### Let me show off some mathematical creativity...

Alif suggested I blog this, and I shall humour him.

Yesterday, he presented me with an interesting question:

Here’s the one of the ways one can go about solving the problem:

Here’s the cooler solution (mine, naturally):

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Yesterday, he presented me with an interesting question:

A car braking from an initial velocity of 60km/h requires 20m to come to a complete stop. What is the braking distance if the initial velocity is increased to 120km/h, assuming the stopping power remains the same?

Here’s the one of the ways one can go about solving the problem:

Initial kinetic energy is half of the product of mass and the square of velocity, 0.5 * m * v^2

Energy dissipated by friction is displacement multiplied by force, s * F.

Since all initial kinetic energy is dissipated, the equations can be combined to form

0.5 * m * v^2 = s * F.

0.5 * m *v ^ 2/ F =s

Since the brake force and mass remain constant, it is clear that braking distance scales with the square of initial velocity. Hence, doubling the initial velocity quadruples the stopping distance.

Here’s the cooler solution (mine, naturally):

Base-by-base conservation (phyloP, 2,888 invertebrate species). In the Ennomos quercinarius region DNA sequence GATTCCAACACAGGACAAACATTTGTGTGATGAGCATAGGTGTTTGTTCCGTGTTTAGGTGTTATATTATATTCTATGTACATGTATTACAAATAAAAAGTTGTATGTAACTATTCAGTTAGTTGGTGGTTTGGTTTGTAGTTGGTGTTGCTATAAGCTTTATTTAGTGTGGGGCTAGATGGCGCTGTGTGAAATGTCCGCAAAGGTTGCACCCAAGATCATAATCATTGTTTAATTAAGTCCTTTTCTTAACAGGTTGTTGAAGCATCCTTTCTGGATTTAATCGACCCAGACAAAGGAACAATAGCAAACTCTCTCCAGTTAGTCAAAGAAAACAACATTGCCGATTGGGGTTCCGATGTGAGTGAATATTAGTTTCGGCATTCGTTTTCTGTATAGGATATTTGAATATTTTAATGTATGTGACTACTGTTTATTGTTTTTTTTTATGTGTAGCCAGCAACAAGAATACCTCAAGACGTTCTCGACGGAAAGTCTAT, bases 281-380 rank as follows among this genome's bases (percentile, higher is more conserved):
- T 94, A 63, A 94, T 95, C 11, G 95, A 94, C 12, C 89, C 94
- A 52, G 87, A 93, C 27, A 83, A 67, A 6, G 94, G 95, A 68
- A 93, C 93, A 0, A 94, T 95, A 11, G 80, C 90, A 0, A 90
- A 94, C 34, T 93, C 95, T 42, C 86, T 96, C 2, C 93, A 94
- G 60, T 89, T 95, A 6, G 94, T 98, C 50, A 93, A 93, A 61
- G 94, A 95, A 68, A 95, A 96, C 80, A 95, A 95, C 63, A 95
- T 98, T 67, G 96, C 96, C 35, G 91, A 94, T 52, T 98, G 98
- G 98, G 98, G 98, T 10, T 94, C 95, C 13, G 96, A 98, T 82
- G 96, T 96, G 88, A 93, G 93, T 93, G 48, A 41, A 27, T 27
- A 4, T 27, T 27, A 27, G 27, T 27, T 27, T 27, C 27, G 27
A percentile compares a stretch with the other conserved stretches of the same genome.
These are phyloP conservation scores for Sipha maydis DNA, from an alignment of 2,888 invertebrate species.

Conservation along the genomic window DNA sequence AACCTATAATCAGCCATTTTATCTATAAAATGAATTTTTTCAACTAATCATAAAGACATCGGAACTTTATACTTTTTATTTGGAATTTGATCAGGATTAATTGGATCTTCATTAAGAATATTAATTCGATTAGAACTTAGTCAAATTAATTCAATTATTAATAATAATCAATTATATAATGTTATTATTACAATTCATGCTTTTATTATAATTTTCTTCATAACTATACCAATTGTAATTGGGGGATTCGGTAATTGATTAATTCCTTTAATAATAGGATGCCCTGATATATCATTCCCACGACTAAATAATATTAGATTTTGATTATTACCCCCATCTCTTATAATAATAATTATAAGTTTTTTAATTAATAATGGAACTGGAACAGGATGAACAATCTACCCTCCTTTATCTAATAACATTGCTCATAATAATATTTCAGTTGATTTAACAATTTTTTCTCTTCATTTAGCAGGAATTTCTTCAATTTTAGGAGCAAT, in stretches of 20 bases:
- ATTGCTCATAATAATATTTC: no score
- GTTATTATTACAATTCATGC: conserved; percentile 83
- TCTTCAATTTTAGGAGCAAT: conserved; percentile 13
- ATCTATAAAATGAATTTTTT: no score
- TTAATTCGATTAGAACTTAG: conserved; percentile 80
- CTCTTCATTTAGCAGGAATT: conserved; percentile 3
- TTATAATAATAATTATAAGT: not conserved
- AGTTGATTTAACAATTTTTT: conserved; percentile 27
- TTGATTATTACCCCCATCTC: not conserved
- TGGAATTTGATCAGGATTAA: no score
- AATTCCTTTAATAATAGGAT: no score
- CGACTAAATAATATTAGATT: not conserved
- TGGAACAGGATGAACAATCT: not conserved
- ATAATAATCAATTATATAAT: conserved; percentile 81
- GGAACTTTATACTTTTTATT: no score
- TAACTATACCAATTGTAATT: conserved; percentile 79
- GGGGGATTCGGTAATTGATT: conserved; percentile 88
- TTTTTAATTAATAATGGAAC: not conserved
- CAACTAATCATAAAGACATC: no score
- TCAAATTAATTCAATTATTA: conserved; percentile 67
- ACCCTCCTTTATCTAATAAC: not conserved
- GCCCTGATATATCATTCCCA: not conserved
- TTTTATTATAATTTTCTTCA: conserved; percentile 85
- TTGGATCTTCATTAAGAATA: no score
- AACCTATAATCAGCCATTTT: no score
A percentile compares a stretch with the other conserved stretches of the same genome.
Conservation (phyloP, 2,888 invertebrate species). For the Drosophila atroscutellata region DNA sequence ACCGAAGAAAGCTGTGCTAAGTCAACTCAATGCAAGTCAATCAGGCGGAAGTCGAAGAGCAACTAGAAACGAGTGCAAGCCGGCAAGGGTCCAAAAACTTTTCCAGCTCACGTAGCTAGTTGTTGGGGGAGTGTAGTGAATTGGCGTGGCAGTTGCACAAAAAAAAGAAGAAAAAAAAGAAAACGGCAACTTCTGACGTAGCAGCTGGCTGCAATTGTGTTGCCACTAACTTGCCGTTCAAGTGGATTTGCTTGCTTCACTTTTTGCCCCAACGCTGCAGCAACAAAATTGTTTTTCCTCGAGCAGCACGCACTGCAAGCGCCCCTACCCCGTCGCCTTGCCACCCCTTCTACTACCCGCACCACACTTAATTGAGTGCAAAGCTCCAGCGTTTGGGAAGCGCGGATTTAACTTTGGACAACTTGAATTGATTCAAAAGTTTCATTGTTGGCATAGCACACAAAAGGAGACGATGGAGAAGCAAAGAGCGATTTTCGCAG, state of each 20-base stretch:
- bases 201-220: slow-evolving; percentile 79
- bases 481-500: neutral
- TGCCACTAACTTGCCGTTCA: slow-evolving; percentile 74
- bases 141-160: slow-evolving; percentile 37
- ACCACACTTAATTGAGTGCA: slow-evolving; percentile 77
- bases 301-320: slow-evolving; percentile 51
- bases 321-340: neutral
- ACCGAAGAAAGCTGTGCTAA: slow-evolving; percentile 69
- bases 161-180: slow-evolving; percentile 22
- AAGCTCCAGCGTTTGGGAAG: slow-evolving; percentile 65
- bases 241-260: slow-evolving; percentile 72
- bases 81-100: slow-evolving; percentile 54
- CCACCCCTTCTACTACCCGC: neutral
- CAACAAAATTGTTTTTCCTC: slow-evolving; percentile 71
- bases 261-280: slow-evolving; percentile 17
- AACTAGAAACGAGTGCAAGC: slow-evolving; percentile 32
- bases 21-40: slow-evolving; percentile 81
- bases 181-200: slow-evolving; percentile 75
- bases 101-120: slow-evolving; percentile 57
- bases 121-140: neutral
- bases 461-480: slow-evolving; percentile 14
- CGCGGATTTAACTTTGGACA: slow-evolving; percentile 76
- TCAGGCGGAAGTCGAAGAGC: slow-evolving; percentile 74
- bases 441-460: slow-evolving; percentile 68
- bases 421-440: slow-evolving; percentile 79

Plot the graph of velocity against time. The area bounded by the curve is the stopping distance. The slope, which is the deceleration,is the same regardless of initial velocity.

Thus the size of the triangular area bounded by the curve can be scaled be adjusting the initial velocity. The area scales with the square of the edge length, so doubling the initial velocity (edge length) quadruples the stopping distance (area).

Look, no equations!

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Labels: applied mathematics, mathematics

## 2 Comments:

Ah... Interesting. Never thought of it that way. Perhaps we should introduce this to Clarkson et al.

I think not... I don't think Clarkson can handle calculus. He's a PR man, not an auto-dynamist.

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